In the Neolithic and Iron Age period, though, long-distance travel was primarily by sea: Neolithic Britons were expert sailors. Britain is an island, but during the Neolithic period the North Sea – the sea to the east of the island and lying between Britain and mainland Europe – was extremely hazardous to sail. The Irish and Celtic Seas, however, lying between Britain and Ireland, and between western Britain and Armorica (now Brittany in France) were far safer and easier to sail: the main sea routes of Neolithic Britain were to the west. The original bluestone circle was near excellent ports and harbours, capable of handling large numbers of ships and curraghs, (Milford Haven/Aberdaugleddau, Newport/Trefdraeth, and Fishguard/Abergwaun being just a few contemporary examples). It would have been a central and extremely accessible location for the Neolithic tribes.
Moving the bluestones was no simple or easy task: someone thought they were very important – important enough to commit significant resources to. Whatever purpose they were serving, it was something only they could do. What was that purpose? And why did they want it to happen on Salisbury Plain, rather than in the Preselis?
This is where we come to something unusual that happened in Britain.
As we saw above, around 2,800 BC the Yamnaya arrived in Europe from the East, and began slaughtering their way west. They never got as far as Britain, though: there was another culture in the way, emerging from the Iberian Peninsula, or possibly even from Morocco in north Africa, at exactly the same time. This was the Bell Beaker culture.
This culture spread north and east very rapidly, reaching northern France and Hungary respectively within a few hundred years. This may be because they were socially more organised than the peoples they encountered. They were also more technologically advanced: originally stone-tool users, it was this culture which developed the use of bronze for tools – and for weapons.
As they reached what is now eastern Europe, they encountered the Corded Ware culture and, apparently, stopped their advance. Bell Beaker culture reached Britain, seemingly via what is now Germany, around 2500 BC, and this is where things get strange.
The Bell Beaker people seem to have reached Britain at approximately the same time as the period of feasting at Stonehenge. If we believe the carbon-dating, it was just before the bluestones were first brought to Stonehenge. It was this culture that was responsible for reshaping Stonehenge to the form we know today: they continued to use the circle first developed by their Neolithic predecessors.
But… those Neolithic predecessors… vanished completely. They have left almost no genetic trace**.
This wasn’t because of warfare and violence. Archeological research shows that the two cultures actually lived peacefully alongside each other for hundreds of years. They seem to have just… merged into each other. They didn’t intermarry or have children together – but they did share their cultures.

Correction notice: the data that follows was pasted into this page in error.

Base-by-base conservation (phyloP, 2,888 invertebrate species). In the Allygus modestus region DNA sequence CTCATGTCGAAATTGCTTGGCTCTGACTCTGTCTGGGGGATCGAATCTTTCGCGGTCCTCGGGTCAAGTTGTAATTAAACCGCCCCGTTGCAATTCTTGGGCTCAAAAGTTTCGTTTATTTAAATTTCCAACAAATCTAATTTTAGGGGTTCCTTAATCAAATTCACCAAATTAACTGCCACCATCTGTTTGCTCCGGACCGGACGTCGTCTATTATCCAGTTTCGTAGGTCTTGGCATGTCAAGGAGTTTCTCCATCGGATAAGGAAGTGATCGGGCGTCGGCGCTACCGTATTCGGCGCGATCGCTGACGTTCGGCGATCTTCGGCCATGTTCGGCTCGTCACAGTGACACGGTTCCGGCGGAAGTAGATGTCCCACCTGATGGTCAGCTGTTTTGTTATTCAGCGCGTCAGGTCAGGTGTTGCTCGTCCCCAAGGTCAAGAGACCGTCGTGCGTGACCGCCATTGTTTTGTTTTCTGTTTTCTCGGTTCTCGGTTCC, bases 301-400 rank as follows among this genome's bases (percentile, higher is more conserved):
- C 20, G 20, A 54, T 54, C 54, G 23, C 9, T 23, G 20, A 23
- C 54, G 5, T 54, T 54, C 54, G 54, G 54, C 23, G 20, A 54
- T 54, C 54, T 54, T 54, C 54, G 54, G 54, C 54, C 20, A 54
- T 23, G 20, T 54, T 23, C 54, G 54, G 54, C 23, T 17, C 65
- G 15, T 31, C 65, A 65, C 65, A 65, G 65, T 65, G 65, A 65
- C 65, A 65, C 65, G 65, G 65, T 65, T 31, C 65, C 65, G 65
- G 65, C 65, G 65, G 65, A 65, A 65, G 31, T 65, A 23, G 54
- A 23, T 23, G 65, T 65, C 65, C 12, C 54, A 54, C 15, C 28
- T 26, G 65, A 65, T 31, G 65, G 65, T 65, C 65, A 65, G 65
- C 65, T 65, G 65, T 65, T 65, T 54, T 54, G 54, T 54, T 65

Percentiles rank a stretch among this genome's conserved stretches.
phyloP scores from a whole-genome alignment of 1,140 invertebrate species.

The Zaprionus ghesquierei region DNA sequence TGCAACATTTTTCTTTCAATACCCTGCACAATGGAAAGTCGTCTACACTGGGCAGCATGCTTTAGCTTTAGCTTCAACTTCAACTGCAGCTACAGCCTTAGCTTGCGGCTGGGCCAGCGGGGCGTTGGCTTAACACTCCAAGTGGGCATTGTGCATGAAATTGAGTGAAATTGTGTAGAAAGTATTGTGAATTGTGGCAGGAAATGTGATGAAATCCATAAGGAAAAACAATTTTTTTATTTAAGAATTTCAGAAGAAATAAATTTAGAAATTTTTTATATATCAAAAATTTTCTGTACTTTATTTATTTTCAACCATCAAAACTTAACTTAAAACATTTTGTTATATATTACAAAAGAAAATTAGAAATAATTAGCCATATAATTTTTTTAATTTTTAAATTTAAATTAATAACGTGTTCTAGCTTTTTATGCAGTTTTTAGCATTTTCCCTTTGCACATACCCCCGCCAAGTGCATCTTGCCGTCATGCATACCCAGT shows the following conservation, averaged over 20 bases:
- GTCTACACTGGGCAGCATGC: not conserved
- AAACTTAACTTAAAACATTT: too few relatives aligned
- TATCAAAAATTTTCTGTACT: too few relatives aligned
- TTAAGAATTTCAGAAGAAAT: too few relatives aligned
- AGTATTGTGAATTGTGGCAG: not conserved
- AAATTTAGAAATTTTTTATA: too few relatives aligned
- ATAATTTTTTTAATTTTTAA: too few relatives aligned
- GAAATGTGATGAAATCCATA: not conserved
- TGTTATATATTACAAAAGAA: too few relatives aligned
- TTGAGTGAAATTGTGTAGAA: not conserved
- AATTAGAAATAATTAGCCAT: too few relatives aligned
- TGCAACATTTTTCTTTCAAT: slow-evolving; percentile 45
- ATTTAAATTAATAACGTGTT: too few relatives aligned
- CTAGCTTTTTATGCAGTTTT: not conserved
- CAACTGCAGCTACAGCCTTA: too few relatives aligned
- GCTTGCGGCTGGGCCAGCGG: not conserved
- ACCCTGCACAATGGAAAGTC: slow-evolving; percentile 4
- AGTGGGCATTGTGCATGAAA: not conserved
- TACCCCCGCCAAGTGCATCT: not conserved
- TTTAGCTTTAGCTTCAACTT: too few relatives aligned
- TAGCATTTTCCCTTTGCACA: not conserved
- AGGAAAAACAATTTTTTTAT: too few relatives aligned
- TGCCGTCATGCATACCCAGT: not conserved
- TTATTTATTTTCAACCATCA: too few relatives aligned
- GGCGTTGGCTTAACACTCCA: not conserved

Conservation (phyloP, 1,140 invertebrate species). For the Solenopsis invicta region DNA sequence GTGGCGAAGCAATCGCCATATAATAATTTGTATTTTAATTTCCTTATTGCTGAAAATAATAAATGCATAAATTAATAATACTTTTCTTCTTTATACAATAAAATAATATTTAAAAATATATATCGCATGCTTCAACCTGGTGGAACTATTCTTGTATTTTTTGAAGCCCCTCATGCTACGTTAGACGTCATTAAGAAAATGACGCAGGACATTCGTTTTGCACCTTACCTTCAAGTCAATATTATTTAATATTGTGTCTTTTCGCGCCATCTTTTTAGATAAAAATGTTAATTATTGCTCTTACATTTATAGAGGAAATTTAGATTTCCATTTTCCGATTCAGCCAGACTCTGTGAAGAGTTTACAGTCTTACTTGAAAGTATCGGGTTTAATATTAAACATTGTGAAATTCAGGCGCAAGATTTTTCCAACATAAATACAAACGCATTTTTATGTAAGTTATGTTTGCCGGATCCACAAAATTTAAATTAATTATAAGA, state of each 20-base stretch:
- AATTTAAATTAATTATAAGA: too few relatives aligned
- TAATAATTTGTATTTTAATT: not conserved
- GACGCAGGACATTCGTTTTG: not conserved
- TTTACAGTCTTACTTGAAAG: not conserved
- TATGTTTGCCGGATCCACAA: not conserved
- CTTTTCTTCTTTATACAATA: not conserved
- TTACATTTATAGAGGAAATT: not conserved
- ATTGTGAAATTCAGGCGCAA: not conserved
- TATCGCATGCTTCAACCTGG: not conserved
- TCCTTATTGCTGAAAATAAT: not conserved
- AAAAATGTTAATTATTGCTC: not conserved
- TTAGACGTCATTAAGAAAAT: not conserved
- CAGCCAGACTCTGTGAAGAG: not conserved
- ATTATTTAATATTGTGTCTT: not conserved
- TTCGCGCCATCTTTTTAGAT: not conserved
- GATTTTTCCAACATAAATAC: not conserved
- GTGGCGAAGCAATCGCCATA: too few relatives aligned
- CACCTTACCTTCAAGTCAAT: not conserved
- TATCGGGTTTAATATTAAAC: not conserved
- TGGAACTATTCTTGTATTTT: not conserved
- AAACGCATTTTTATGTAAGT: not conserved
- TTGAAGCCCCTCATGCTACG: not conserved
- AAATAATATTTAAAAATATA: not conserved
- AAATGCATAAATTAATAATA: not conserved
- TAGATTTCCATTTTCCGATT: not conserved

This research was conducted… at Stonehenge.
Archaeologists have suggested that the site where Stonehenge now stands was originally a sacred site linked to healing. Even before the first stones were raised, there was a circular earth bank and ditch, so it was a place of importance.
The next piece of the jigsaw is the Amesbury Archer, sometimes called ‘the King of Stonehenge‘. This man was buried, with a younger male relative, near Stonehenge somewhere around 2300. He belonged to the Bell Beaker culture, so he must have been amongst the first groups of their settlers in Britain. He wasn’t born in Britain: chemical analysis show that he was originally from the Alps in Central Europe – close to where the much more violent Yamnaya culture were raging. His burial was lavish, indicating that he was very important to his people.
The final piece of the jigsaw is an unsolved question: when did this culture become the Celtic Britons of the Iron Age, when they are first recorded by Greek and Roman writers? Iron tools and weapons first appear in Britain around 800 BC. Identifiably Celtic art and culture, of the continental La Tene style, only seems to have appeared around 300 BC. This change saw the reverse of what happened earlier: the genetics were largely unchanged, but the culture shifted.
Soon after that, of course, came the Romans, and everything changed. As I discussed in another post, the now-Celtic Britons fought desperately to protect the Druid stronghold on Anglesey; had that religion, and its structures and institutions, only emerged a few hundred years earlier? It seems unlikely.
If we put these pieces together, a possible story emerges.
12,000 years ago, Neolithic culture spread across Europe, introducing agriculture. It reached Britain 6,000 years ago.
This culture was intellectually advanced: it had thinkers who could plan and organise fantastically challenging engineering projects, and who studied and understood the movements of the heavens.
However, this culture was also appallingly violent. Competition for land, resources, and women drove brutal inter-tribal warfare, with the losers being tortured and massacred. This continued, generation after generation, and caused a massive drop in population levels across Europe.